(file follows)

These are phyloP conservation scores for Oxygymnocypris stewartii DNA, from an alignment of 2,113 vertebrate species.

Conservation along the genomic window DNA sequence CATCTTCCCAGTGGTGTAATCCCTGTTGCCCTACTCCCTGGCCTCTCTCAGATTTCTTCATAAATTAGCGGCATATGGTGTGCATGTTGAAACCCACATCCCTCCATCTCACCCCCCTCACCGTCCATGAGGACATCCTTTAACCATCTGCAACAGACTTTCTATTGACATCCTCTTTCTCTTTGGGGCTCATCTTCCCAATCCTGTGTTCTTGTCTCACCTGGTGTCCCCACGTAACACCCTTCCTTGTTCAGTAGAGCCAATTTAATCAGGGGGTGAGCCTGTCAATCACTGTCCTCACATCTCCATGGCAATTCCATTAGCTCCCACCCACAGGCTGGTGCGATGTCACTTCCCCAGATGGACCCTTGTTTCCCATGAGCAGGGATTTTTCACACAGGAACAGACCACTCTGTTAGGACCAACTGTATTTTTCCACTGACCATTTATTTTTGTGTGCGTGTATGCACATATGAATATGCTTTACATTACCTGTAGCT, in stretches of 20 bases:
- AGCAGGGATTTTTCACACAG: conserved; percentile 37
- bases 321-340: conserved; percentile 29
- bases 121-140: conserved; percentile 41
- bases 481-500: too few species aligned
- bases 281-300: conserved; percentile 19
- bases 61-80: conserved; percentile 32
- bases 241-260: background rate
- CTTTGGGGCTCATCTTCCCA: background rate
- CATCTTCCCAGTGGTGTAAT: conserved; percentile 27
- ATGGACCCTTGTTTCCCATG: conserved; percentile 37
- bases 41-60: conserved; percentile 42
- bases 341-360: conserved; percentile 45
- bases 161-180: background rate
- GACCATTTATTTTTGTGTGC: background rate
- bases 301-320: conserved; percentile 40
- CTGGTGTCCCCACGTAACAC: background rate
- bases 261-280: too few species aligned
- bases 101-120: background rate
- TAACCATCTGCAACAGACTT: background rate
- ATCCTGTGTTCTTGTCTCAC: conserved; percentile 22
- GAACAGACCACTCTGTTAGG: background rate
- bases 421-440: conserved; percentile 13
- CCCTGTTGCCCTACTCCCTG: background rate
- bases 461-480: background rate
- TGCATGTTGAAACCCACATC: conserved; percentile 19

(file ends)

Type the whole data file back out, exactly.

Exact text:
These are phyloP conservation scores for Oxygymnocypris stewartii DNA, from an alignment of 2,113 vertebrate species.

Conservation along the genomic window DNA sequence CATCTTCCCAGTGGTGTAATCCCTGTTGCCCTACTCCCTGGCCTCTCTCAGATTTCTTCATAAATTAGCGGCATATGGTGTGCATGTTGAAACCCACATCCCTCCATCTCACCCCCCTCACCGTCCATGAGGACATCCTTTAACCATCTGCAACAGACTTTCTATTGACATCCTCTTTCTCTTTGGGGCTCATCTTCCCAATCCTGTGTTCTTGTCTCACCTGGTGTCCCCACGTAACACCCTTCCTTGTTCAGTAGAGCCAATTTAATCAGGGGGTGAGCCTGTCAATCACTGTCCTCACATCTCCATGGCAATTCCATTAGCTCCCACCCACAGGCTGGTGCGATGTCACTTCCCCAGATGGACCCTTGTTTCCCATGAGCAGGGATTTTTCACACAGGAACAGACCACTCTGTTAGGACCAACTGTATTTTTCCACTGACCATTTATTTTTGTGTGCGTGTATGCACATATGAATATGCTTTACATTACCTGTAGCT, in stretches of 20 bases:
- AGCAGGGATTTTTCACACAG: conserved; percentile 37
- bases 321-340: conserved; percentile 29
- bases 121-140: conserved; percentile 41
- bases 481-500: too few species aligned
- bases 281-300: conserved; percentile 19
- bases 61-80: conserved; percentile 32
- bases 241-260: background rate
- CTTTGGGGCTCATCTTCCCA: background rate
- CATCTTCCCAGTGGTGTAAT: conserved; percentile 27
- ATGGACCCTTGTTTCCCATG: conserved; percentile 37
- bases 41-60: conserved; percentile 42
- bases 341-360: conserved; percentile 45
- bases 161-180: background rate
- GACCATTTATTTTTGTGTGC: background rate
- bases 301-320: conserved; percentile 40
- CTGGTGTCCCCACGTAACAC: background rate
- bases 261-280: too few species aligned
- bases 101-120: background rate
- TAACCATCTGCAACAGACTT: background rate
- ATCCTGTGTTCTTGTCTCAC: conserved; percentile 22
- GAACAGACCACTCTGTTAGG: background rate
- bases 421-440: conserved; percentile 13
- CCCTGTTGCCCTACTCCCTG: background rate
- bases 461-480: background rate
- TGCATGTTGAAACCCACATC: conserved; percentile 19